Anyway, I completely agree that it's not manga at all. Obviously Tokyopop said, "Hey, manga is really popular right now and makes loads of filthy money. And so do big name movie franchises. We want to do a Ghostbusters and Star Trek manga, but instead of hiring manga artists, let's use our current talent and force them to draw things they haven't mastered." So, you know, don't be harsh on those guys, they're just getting paid to do what they love. Do Amerimanga comics? Nah, to do artwork! You've got to admit that the Ghostbusters Tokyopop comic has awesome artwork, despite the fact they erroneously call it manga. I was fine with the art style because I knew it wasn't REAL manga coming into the book. But I love Ghostbusters and I like black and white comics (I'm big on the American 1980's underground indie comics movement; things like TMNT, The Tick, Sam and Max, and Usagi Yojimbo) By the way, manga and anime are art styles and have many different sub-styles.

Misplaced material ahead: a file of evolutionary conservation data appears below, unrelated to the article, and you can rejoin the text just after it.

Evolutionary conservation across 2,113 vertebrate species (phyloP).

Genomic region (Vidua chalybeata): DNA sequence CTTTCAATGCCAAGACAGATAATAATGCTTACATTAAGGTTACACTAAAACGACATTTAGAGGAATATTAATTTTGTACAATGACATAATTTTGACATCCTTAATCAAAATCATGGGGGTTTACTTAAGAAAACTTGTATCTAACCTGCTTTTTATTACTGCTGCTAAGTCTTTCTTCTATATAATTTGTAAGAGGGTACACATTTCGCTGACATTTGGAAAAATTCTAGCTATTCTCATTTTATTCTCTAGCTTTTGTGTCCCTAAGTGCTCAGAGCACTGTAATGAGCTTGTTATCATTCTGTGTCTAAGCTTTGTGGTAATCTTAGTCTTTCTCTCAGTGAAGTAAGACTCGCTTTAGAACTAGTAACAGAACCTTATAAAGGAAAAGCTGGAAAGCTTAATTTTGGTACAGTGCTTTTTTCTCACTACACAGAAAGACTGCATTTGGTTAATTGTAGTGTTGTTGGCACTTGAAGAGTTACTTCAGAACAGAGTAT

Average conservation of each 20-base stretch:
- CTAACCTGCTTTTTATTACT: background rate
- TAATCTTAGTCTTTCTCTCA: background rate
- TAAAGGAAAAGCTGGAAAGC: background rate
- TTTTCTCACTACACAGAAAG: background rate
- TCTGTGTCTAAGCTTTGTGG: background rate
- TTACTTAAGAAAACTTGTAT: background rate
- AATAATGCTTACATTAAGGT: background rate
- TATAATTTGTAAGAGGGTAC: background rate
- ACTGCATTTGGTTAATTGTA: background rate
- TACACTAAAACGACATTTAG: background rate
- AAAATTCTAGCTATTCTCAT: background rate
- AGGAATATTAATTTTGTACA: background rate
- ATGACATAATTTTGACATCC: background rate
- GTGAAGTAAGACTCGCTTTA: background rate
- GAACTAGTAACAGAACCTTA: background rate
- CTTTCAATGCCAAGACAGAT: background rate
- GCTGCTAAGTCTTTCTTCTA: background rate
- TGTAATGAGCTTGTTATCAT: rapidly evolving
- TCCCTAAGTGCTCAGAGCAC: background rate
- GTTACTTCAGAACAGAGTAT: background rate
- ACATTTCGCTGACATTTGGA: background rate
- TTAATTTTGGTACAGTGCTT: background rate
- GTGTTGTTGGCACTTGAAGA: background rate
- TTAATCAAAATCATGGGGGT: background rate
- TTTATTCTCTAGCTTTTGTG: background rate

However you're right that it's more than an art style in that it also combines it with a unique story telling style. You haven't seen it yet, but American comics also use those things which you list sometimes - but usually only the comics for older readers, never the kiddies. I've read a few American comics that contain some of those elements, some made in the 1980's by amateur underground indie cartoonists. It's just that most employers aren't cartoonists or storytellers and maybe they sometimes don't understand and frown upon such talents. Or maybe I'm just overthinking things now and making crap up.